The television marketing opportunities presented by a conference championship game, such as those played by the Southeastern, Atlantic Coast and Big 12 conferences, are obvious, but Delany said that a championship games tend to "minimize the value of season-ending, traditional games," such as the annual Michigan-Ohio State clash, and losing those games can adversely affect the conference's bowl lineup.

"When weighing all those things, we hadn't thought at all that it directed us toward expansion," Delany said. "In fact, it might have directed us away from expansion."

Delany also used a good chunk of Tuesday's 30-minute talk to address steps the Big Ten is taking to shore up the integrity of college athletics. He said the conference is putting greater emphasis on background checks of officials, a process that includes keeping open lines of communication with the FBI.

"We get permission from the official to look at records," Delany said. "And then if you see something that's bothersome or troublesome, you ask more questions."

Big Ten athletic directors, university presidents and team physicians have approved a conference-wide drug-testing program that will, beginning this year, test about 10 percent (some 850) of Big Ten athletes in all sports for banned substances only. That 10 percent could include a greater concentration among certain sports than others, Delany said, and a first positive test would result in a one-year suspension and loss of eligibility.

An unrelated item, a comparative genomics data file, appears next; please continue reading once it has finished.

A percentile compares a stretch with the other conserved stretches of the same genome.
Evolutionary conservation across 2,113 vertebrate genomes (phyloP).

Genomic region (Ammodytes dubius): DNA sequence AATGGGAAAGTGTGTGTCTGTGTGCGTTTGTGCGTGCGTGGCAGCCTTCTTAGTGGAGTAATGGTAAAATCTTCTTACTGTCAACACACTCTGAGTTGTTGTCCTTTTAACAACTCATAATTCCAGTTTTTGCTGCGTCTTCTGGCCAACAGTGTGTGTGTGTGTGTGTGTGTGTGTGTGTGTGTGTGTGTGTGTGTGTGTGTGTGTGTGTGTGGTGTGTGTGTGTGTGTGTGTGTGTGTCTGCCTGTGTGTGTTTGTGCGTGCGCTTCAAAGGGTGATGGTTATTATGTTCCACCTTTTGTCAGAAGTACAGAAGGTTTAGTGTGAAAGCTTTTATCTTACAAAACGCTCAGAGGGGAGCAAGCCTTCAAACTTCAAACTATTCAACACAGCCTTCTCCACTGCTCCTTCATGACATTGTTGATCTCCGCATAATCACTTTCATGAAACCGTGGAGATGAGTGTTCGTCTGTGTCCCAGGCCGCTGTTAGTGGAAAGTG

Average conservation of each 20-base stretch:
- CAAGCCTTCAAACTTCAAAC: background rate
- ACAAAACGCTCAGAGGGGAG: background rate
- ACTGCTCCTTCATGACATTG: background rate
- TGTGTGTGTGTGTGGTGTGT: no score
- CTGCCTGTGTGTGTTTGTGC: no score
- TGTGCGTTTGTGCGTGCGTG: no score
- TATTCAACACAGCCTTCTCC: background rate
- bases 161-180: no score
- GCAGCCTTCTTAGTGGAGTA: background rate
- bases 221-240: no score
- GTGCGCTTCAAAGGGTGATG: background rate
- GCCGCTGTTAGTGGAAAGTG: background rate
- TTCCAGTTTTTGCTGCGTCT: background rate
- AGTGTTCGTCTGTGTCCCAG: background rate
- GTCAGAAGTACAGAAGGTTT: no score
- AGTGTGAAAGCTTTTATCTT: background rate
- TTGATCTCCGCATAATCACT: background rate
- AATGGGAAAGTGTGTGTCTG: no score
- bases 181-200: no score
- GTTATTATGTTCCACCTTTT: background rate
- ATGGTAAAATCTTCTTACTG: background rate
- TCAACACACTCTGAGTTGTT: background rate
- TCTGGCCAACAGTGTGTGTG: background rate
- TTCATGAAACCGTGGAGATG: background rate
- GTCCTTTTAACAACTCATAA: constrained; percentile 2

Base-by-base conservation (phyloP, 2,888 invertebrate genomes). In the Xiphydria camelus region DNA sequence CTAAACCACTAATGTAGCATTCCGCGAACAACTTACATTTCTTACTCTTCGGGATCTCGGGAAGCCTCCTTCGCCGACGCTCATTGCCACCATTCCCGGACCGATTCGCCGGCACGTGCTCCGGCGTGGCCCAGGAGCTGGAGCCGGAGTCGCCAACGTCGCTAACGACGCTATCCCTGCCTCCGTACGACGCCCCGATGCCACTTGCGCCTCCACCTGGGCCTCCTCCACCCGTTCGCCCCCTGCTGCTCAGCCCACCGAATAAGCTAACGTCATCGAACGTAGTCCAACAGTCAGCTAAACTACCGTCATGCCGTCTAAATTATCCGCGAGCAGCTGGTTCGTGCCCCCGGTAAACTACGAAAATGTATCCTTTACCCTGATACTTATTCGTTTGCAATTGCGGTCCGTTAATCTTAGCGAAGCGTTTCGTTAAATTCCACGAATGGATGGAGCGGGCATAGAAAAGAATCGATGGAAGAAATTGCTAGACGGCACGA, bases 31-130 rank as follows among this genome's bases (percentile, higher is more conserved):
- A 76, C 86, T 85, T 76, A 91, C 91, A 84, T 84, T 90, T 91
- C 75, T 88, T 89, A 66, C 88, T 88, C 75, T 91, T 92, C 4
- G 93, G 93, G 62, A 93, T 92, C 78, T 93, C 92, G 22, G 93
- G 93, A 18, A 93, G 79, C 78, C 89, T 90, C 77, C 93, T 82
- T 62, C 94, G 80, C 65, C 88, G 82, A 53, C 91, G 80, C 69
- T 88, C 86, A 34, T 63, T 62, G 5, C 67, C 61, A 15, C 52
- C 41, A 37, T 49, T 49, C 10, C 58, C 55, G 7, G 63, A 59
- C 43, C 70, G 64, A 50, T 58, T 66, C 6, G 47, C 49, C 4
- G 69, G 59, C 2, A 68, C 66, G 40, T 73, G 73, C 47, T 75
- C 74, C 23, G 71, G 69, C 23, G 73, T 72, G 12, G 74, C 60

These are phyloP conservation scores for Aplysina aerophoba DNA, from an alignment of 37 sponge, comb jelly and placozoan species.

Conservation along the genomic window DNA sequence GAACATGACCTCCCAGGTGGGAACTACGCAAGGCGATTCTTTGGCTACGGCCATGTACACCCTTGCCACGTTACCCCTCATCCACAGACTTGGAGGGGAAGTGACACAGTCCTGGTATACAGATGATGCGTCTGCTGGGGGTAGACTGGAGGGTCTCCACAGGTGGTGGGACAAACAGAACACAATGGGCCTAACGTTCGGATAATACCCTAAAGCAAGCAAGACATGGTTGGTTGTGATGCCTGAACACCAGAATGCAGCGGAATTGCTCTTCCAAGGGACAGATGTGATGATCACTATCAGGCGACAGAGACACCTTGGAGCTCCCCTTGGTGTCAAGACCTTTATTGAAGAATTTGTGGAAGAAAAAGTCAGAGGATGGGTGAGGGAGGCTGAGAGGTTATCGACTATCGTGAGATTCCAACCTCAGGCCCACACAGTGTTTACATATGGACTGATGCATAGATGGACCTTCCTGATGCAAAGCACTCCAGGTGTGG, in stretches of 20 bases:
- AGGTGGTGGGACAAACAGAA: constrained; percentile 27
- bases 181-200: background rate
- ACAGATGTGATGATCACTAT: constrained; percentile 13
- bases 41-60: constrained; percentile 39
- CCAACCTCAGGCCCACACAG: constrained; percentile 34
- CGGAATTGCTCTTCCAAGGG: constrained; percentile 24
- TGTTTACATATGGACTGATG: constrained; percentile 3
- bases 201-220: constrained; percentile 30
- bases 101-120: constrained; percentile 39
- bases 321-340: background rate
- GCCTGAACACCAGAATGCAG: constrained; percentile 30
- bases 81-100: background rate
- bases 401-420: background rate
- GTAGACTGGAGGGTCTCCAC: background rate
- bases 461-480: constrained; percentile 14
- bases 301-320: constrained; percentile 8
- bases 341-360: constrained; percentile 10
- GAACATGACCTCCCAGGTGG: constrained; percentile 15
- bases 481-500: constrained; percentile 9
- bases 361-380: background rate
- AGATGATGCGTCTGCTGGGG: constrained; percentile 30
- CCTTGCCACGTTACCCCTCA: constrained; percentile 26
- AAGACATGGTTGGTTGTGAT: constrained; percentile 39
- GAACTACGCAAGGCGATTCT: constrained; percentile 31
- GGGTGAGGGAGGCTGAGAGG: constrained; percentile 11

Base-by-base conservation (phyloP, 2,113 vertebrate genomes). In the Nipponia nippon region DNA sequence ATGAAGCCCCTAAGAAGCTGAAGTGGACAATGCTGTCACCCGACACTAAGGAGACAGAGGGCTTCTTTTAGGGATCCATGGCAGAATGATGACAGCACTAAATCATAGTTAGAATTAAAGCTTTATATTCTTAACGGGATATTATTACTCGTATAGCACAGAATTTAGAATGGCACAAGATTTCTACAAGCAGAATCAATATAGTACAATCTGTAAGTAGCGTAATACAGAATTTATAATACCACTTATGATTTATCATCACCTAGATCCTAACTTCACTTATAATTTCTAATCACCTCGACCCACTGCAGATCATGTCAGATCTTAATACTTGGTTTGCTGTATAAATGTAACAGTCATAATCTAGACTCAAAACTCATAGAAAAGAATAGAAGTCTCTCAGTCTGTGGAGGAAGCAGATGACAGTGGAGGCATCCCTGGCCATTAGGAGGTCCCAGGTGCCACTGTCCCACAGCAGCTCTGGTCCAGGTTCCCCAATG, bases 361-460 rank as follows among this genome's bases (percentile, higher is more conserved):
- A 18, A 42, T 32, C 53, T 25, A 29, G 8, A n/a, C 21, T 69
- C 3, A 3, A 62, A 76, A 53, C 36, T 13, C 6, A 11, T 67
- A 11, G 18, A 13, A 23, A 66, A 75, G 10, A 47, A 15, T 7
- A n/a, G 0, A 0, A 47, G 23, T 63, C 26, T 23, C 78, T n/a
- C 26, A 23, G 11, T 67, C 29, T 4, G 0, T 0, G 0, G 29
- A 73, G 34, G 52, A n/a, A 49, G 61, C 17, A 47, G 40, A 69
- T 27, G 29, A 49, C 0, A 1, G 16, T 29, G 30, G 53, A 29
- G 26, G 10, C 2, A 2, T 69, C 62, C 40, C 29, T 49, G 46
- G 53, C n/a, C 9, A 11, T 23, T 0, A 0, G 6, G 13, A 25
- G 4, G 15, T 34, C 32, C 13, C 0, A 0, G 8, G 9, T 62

Last week, Pac-10 commissioner Tom Hansen said the Pac-10 would walk away from the Bowl Championship Series if the BCS decided to adopt the plus-one playoff model, which would pit the two highest-ranked teams after the bowl games against each other for the national title. Delany took a less severe stance on the issue Tuesday. ABC has a deal with the Rose Bowl - which used to include the Big Ten and Pac-10 champions until the advent of the BCS -- through 2014. The BCS has a deal with Fox until 2009.

"We're gonna honor the agreements we have both with the BCS and the Rose Bowl," Delany said. "And really, if there's an effort to change the structure of the BCS, that will just have to be evaluated, not only by the Big Ten, Pac-10, and the Rose Bowl, but also ABC."